Afterschool Programs: Serving as Centers for Support, Access, and Equity

Key Points

  • As children and families in their community adapt to the challenging circumstances and stressors created by the pandemic, afterschool programs continue to be a source of support. 

  • Programs have aided in the provision of meals, connections to the community, and support for essential workers.

Diverse kids in hallway

As children and families in their community adapt to the challenging circumstances and stressors created by the pandemic, afterschool programs continue to be a source of support. Programs have aided in the provision of meals, connections to the community, and support for essential workers.

Afterschool programs across the country quickly adapted and maintain meaningful connections for children and families who had been separated from their peers during the school closure. These programs are a lifeline for many families as they continue to:

  • Provide childcare, academic tutoring, and other related services.
  • Support for social and emotional well-being; collaborate with schools on hybrid learning environments.
  • Create opportunities for project-based workforce and experiential learning opportunities.
  • Feed hungry children and connect families to resources available on the ground.

Besides providing essential services for youth and families, out-of-school time programs have helped children catch up on the learning they have lost as they prepared to reenter school and other activities after a year of isolation. According to Afterschool Alliance, afterschool and summer programs during the pandemic have helped to:

  • Close the achievement gap by providing students with more time for deeper learning and the extra help they need to recover from learning loss due to school closures and disrupted schedules.
  • Address student mental health by connecting young people with caring mentors who are trained to help youth build healthy relationships and heal from trauma.
  • Ensure child safety by partnering with schools to offer families a safe place for children to learn both during and beyond the school day, allowing parents to return to work or take time to seek employment.
  • Support nutrition by feeding hungry children. The pandemic has exacerbated food insecurity and out-of-school time programs are seeing a significant increase in hungry children.
  • Promote physical activity by encouraging physical health and wellness. Physical activity is especially important now as many students are in virtual or hybrid-learning and children have limited options for daily exercise.
  • Address Inequities: Access to out-of-school time programs is not always equitable. In the United States, for every child in an afterschool program, three are waiting to get in. School-age children spend more than 80 percent of their waking hours learning outside of school, making afterschool and summer learning programs key to ensuring kids reach their full potential. Out-of-school time programs are embedded in neighborhoods throughout the nation, uniquely positioning these programs to help families through this pandemic. These localized programs ensure young people have access to safe, quality programs that offer expanded learning opportunities and nutritious meals, and connect parents with health care, employment, and other resources.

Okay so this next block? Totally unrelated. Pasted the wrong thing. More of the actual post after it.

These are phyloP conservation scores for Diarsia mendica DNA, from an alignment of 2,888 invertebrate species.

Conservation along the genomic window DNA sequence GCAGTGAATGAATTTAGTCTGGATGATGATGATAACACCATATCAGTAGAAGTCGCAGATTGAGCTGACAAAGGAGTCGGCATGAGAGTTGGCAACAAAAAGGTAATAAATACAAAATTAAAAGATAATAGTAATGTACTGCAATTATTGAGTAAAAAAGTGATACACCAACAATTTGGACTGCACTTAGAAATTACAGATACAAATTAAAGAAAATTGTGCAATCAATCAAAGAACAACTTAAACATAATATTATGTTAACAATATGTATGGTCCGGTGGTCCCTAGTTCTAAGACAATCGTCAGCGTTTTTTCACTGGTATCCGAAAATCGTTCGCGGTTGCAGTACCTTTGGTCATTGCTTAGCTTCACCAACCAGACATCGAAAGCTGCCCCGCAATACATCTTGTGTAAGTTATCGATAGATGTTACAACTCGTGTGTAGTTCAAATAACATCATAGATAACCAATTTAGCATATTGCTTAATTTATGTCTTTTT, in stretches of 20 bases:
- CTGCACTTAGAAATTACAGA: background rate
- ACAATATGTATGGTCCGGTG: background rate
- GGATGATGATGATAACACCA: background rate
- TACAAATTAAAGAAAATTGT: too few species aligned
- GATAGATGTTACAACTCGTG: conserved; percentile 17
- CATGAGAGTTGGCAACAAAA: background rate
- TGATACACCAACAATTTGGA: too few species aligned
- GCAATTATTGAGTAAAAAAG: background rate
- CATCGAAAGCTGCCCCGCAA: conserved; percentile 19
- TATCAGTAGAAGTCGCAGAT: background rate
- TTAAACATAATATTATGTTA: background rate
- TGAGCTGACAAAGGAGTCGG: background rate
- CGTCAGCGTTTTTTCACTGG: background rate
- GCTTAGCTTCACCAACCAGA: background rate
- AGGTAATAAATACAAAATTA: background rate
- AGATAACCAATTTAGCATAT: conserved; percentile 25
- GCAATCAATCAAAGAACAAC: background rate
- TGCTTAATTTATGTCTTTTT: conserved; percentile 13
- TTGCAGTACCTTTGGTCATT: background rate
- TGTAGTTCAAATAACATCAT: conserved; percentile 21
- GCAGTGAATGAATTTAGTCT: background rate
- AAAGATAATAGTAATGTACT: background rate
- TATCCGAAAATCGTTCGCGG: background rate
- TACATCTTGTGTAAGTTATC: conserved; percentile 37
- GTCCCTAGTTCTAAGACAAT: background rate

According to Afterschool Alliance, 78% of parents, who have their child enrolled in an afterschool program, state that it has helped them to keep their jobs during the pandemic. A notable example of the power of afterschool programs to effect change during the pandemic at the state level is the SC Afterschool Alliance (SCAA).

The SC Afterschool Alliance has a network of over 1,400 afterschool programs impacting over 100,000 K-12 students.

Antonio Boyd

SCAA’s mission is to raise awareness, increase sustainability, and promote the importance of quality afterschool and summer learning programs. The overall goal of the SC Afterschool Alliance (SCAA) is to establish a statewide network of diverse stakeholders that will guide, support, and enable quality afterschool services and policies for all children and youth. The organization represents over 1,400 individual and diverse organizations.

The SCAA has four main priorities:

  • Education and Communication
  • Advocacy
  • Technical Assistance
  • Partnerships and Collaboration

I was able to speak with Zelda Waymer, President, and CEO of the SC Afterschool Alliance about the innovative programs and services the alliance and its providers have delivered to children and parents during the pandemic.

A person standing at a podium  Description automatically generated with medium confidence